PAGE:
Knit the Bridge

Some folks are content to rest. They might watch television without doing anything else.  Or take a nap.  Or just listen to music or a podcast with hands sitting still, perhaps folded in a lap.   To me that is nothing short of painful.I sit there and mentally go through all sorts of things I could be doing simultaneously. Or altogether instead of. I think of all the projects I have started and have yet to finish, or of all the things I want to make for my business, family or friends. Or of all the recipes I’ve been meaning to try since Pinterest got it’s grips on me. Seems I am a Maker.

In school, my notebooks were filled with extensive doodling. I learned to knit as an adult and would spend lunch hours, evenings and yes, sometimes traffic jams clicking the needles. Any craft I could try, I did. Weaving as a volunteer in a shop whose profits supported a local domestic violence shelter. Making necklaces and peyote stitch bead experiments. Custom buttons from polymer clay.

Boredom does not find me. If there is a huge pet peeve I have, it’s when someone says they are bored. Well, change it already! Grab some stuff and make something. Draw something. Do something.  People who say they are bored are frankly boring.

I normally have many projects going because I love being busy making. I’m not sure exactly why I like to make things so much. My maternal grandfather, who I never met because he passed on when my mom was yet a girl, made things. I have a silver bracelet he crafted, supposedly from melted silverware. He made others, as my two sisters and I each inherited one when my grandmother passed on. She left them in her jewelry box with our names on them. Her jewelry boxes, all three of them, were something! As a girl, I loved sifting through her brightly colored clip-on earrings, bracelets and necklaces.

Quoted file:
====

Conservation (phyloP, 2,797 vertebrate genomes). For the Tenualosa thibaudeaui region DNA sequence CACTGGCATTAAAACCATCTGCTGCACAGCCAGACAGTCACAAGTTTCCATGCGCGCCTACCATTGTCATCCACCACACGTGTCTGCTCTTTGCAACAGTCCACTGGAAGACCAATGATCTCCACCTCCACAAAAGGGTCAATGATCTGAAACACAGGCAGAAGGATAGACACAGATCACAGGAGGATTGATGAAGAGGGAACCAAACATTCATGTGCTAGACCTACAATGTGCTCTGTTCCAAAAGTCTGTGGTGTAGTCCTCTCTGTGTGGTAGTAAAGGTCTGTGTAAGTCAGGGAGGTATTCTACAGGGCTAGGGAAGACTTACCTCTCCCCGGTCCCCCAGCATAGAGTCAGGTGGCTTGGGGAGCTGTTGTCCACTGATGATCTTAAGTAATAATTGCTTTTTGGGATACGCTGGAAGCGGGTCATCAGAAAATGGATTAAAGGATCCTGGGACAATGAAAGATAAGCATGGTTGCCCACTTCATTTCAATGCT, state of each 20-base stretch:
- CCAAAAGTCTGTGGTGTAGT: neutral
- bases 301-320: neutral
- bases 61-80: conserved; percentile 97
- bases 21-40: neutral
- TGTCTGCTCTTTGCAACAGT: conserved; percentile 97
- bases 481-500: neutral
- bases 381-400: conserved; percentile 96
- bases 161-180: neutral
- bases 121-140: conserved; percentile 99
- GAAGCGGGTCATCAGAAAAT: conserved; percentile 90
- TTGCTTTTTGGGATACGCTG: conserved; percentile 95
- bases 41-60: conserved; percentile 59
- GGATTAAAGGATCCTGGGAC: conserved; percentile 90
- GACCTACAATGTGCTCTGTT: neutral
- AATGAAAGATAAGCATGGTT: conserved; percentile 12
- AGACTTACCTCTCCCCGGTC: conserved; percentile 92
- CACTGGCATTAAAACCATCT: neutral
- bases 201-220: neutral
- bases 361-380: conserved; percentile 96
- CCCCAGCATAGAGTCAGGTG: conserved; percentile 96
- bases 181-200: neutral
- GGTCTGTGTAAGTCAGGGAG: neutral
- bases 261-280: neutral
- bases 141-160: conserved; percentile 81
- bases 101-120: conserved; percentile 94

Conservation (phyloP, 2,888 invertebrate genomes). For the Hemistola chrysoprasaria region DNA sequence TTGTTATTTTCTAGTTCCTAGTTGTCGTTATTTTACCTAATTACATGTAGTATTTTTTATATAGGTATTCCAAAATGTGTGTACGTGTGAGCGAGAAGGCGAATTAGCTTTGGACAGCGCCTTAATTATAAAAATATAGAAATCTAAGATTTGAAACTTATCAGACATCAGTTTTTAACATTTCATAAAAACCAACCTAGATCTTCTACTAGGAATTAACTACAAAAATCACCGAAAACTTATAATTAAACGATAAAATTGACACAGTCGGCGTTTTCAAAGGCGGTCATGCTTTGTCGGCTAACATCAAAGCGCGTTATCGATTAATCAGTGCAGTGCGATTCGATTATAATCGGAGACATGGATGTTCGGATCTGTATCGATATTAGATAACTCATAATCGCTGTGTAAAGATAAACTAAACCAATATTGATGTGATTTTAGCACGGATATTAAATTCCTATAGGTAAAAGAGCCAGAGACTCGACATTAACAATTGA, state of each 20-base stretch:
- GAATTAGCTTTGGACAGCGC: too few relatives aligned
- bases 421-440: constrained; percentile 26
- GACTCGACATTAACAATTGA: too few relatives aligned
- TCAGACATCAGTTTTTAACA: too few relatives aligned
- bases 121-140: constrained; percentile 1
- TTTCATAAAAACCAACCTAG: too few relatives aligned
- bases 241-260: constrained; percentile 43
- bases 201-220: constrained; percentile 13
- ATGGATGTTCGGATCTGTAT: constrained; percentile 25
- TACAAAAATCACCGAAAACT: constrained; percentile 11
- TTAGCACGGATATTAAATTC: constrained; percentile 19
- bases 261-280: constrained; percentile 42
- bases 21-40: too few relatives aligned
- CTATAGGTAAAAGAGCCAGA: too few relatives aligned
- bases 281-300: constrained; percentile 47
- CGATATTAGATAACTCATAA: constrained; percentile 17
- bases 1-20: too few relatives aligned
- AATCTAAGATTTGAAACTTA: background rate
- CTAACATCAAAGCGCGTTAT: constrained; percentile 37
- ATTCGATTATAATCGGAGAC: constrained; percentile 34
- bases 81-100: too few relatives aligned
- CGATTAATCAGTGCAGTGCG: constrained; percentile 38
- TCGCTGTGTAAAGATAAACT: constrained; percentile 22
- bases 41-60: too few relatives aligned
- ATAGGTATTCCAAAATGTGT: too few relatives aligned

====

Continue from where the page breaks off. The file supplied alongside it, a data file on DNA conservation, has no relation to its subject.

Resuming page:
My sisters lost their bracelets as teenagers; one of them wore both at once, put them in her small purse and went to dance in a local underage club. The purse was gone when she came back. I sometimes wonder, what happened to those bracelets? Did the person who took them keep them or just pass them on? Where did they end up, do they grace someone’s arm yet or did they end up abandoned? I only hope they are worn and loved out there.

I have enough to do, it’s true. Yet here I do again, taking on another project. I signed up to knit a panel for Knit the Bridge. How could I ever pass this up? A chance to use my hands and creative force, Artemis-style, and then have it become part of a collaborative community art project. A connection woven together in acrylic bits and pieces and leftovers, spanning a bridge here in Pittsburgh, the city I love in, live in, raise children in? Beautiful colors, patterns, as different as the people making them, all together, joined and crafting a lovelier, softer place. Reminding you of your grandmother or grandfather, your aunt, the people around you who made things, maybe not lofty things, but sweet things that made your home a home.

http://knitthebridge.wordpress.com/
http://knitthebridge.wordpress.com/

This is why YOU should do it too. If you live here in the ‘Burgh or surrounding areas, please check out the project and contribute. You can find the bits of time, if you make them. I would love to stand on a bridge and meet you and check out your panel and hear your story behind it.  For you are also a Maker, I am sure of it.

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2 thoughts on “Knit the Bridge

  1. I love this…. I lived to craft…. But unfortunately with Fibro…. Working with small intricate and precise movements with all fingers is a rough thing. Thats why I take my camera with me where ever possible. I see it as artwork with my eyes. Keep up your wonderful work Patty!!!! SMALL BUSINESS.PROUD…. SMALL BUSINESS.POWER!!!!!

    • Your photography is beautiful Royleen and is definately art! I’ll be thinking of you when I am scaling some bridge to get a closeup shot of my panel this summer…and wishing I had a tenth of your talent with photography!

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